Tuesday, 27 February 2007

Blair and Bush can say what they like

Yesterday veteran war correspondent Patrick Cockburn was published in the Independent declaring that Iraq is too dangerous for outsiders. Cockburn describes Iraq as "the great crisis of our era" that television has found impossible to cover. He points out that Iraqi insurgents and militias have done Prime Minister Tony Blair and President George Bush a favour by killing and kidnapping journalists. When Tony Blair claims there is progress in Iraq there is no way of knowing if this is true as Iraq is now virtually a "media-free zone". Blair and Bush can say what they like.

Cockburn identifies the fundamental problem facing cameramen being that by the very nature of their trade they are unable to go undetected with the equipment. But important events are going unrecorded.

The emphasis on this war being like no other before is great. Iraq is worse. Earlier this month the Swedish media held a seminar following the death of war correspondent Martin Alder. There is a huge effort being concentrated on how to cover the news without more deaths. Television companies are giving up on coverage and this is presenting a turning point. This year the Royal Television Society's award went to Iraqi cameramen. There is a movement toward training local people as cameramen and developing the technology that enables all work to be elicited by one person transmitted digitally to news rooms, ditching the colonial approach of four man teams.

Following so many deaths it is reputed that foreign journalists spend their time in the Green Zone. The Rory Peck Trust was set up in 1995, named after a freelance cameraman who was killed in Moscow, to support the families of freelance cameramen. It has since extended aid to writers. Cockburn briefly touches on the personal loss he has suffered as many of his friends have been killed in war zones. He also recounts viewing a tape that not only demonstrates the brutality of war but more specifically the violence endured by those trying to bring the truth home, “The lens of the camera covering his last moments of life was smeared with blood.”

To see the original article: War Reporting Iraq: Only locals need apply
For more information on The Rory Peck Trust

4 comments:

Anonymous said...

what do I have to do to bloody comment on this blog?

sean said...

Unfortunately according to the veteran journalist Phillip Knightley the wars in Iraq and Afghanistan are not the first to be too dangerous to report on. In his excellent history of the War Correspondent, The First Casualty: From the Crimea to Kosovo he states that ever since the Falklands War of 1984, correspondents have, largely, been dependent on the military. And that coverage has obviously suffered because of it.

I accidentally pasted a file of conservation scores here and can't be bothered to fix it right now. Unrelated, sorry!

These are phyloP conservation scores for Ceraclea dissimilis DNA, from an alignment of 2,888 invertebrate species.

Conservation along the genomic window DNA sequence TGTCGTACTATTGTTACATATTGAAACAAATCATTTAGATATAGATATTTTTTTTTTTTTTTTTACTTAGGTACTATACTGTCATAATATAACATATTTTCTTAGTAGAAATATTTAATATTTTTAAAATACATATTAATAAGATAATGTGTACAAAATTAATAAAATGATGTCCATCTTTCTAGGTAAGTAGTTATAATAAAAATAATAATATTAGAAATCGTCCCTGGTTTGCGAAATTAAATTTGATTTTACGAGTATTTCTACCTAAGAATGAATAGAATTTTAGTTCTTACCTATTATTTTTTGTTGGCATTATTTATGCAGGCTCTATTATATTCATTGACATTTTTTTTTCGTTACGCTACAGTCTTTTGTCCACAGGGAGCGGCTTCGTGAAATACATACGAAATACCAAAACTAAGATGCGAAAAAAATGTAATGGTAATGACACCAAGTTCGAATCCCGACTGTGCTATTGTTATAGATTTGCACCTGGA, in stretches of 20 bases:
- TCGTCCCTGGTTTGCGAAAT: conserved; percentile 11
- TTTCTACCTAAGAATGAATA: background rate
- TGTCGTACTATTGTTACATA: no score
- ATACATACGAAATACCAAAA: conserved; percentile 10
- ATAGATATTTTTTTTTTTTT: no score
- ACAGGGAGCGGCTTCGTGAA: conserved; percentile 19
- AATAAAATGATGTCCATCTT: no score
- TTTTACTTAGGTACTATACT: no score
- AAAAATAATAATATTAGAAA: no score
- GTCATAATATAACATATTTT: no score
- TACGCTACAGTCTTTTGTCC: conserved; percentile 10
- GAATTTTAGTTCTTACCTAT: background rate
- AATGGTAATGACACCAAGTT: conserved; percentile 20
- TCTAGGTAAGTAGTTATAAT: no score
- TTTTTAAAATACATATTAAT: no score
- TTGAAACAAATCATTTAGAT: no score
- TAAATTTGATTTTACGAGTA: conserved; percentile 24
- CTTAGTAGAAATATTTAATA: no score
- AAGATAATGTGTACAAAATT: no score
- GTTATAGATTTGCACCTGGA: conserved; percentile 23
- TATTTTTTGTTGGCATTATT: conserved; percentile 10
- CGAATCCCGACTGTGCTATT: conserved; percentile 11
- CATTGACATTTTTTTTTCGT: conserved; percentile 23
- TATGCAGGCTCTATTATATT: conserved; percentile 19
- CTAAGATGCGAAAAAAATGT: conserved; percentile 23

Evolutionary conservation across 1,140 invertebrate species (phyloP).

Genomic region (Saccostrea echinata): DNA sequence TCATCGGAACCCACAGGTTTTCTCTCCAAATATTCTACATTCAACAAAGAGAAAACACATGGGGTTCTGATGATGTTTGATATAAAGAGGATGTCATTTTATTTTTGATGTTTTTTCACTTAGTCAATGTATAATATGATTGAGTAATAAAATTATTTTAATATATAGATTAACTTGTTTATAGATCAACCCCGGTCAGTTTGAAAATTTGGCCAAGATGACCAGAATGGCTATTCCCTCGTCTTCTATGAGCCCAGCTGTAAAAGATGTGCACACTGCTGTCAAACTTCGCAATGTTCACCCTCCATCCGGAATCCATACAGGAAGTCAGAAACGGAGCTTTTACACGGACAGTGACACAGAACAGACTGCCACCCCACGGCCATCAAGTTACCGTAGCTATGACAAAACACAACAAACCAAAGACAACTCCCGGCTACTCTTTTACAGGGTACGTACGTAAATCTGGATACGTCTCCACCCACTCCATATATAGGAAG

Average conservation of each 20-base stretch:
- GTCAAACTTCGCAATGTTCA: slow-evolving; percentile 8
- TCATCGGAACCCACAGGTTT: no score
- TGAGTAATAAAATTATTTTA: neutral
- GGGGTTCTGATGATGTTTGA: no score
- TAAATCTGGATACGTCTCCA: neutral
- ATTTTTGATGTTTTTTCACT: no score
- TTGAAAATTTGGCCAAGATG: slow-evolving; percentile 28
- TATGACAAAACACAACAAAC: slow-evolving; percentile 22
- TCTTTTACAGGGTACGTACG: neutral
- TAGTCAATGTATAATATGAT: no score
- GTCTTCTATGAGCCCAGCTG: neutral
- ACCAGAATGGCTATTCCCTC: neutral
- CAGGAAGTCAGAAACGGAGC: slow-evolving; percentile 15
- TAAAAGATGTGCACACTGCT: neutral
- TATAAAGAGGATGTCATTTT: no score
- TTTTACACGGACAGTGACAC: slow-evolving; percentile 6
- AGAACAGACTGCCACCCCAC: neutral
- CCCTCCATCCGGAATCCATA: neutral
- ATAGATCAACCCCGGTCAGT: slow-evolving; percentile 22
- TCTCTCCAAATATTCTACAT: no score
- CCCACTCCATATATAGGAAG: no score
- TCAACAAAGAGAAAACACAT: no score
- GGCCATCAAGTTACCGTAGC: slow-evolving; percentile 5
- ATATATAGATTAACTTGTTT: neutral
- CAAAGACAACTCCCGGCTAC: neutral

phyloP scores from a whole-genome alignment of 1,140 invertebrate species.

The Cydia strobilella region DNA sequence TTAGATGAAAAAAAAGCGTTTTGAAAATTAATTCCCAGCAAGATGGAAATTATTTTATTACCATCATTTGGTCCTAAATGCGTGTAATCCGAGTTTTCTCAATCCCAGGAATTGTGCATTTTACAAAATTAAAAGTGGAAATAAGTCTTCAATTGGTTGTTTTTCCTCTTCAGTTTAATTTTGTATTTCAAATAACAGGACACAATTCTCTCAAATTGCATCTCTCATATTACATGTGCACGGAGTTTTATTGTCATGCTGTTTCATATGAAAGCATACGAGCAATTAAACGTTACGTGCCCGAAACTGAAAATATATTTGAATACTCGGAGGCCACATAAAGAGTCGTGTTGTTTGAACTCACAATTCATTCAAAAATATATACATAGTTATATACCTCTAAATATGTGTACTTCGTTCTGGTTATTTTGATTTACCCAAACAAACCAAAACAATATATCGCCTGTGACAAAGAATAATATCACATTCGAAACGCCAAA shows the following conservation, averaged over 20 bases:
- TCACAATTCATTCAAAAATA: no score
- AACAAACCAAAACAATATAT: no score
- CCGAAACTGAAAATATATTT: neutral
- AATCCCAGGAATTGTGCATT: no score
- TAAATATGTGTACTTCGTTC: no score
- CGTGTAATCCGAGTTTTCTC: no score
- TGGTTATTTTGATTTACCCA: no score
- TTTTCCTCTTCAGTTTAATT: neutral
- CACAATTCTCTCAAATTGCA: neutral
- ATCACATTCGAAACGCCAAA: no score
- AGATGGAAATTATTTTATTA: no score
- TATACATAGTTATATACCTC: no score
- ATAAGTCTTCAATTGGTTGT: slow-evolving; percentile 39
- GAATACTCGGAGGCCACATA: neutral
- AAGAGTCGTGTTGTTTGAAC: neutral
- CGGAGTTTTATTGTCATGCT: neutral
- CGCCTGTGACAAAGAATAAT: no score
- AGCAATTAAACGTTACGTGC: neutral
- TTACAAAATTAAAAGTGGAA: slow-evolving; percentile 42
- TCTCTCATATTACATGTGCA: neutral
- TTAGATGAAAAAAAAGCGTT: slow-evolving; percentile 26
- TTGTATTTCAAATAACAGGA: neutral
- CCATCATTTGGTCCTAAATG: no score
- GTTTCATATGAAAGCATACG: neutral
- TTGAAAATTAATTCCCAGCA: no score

Anonymous said...

OK figured it.
For what it's worth, the war on Iraq stinks. But war stinks. it always has. It is a riduclous waste of our human intelligence. All you have to do is look at the wasted lives. The young people who we love - whoever we are, from whatever 'side' we come from - dying or being horrificaly injured for something that our respective 'politicians' decide is 'worthwhile'.
Worthwhile?
Tell that to the families of the soldiers who died in the trenches of WW 1 or the armies who starved and perished in the Soviet winters of WW2. Not to mention Vietnam or the Killing Fields of Cambodia......or the numerous horrors of the African continent...or latterly those young people who kill themselves in bloody acts of so called 'martyrdom' for their 'faiths'.
Why?
Death is death. It is not glorious. Only the business of the living losing life.
We send our best, our young, our finest and most cherished, set them to maim, man to man, woman to woman, person to person to commit acts of unimaginable horror.. Who wins?
So I don't believe in war? Yes, you are right - however it is reported.
You might mention Hitler and other acts in our species dreadful history of genocide. You might say who, if not us, was there to stop them if not a nation or nations prepared to die in a just cause?
I despair because you are right and i do not have the answer. But is it not true that violence also breeds violence? So in place of war .. reacting in Peace? Deressingly it seems impossible to say vice versa in this context.
In the business of reporting is it possible to distance the acts of war from what we (the reporter's audience) perceive as just or unjust causes of it?
Is it possible to remain uninvolved enough?

Anonymous said...

We are at war because people are not born equal. Lets face it, we wouldn't have any of the sweet luxuries that we enjoy today if our big brave government wasnt out there asserting our 'right' to enjoy them. The fact is that as UK/US citizens constituting 5% of the worlds population, we own and control a hideosly disproportionate amount of the worlds resources. Could you give up your nice big room with your computer, your Tesco's finest organic microwave dinners, and your 2001 Shiraz Cabernet if our government decided to peace out and share the wealth? They are just preserving and trying to better our way of life, unfortunately on a real level that means exerting as much power as is necessary. Maybe if we were afforded real reporting from warzones with all the blood and guts, the government would get more feedback about genuine public opinion. Who knows, maybe a non-agressive party will be elected one day.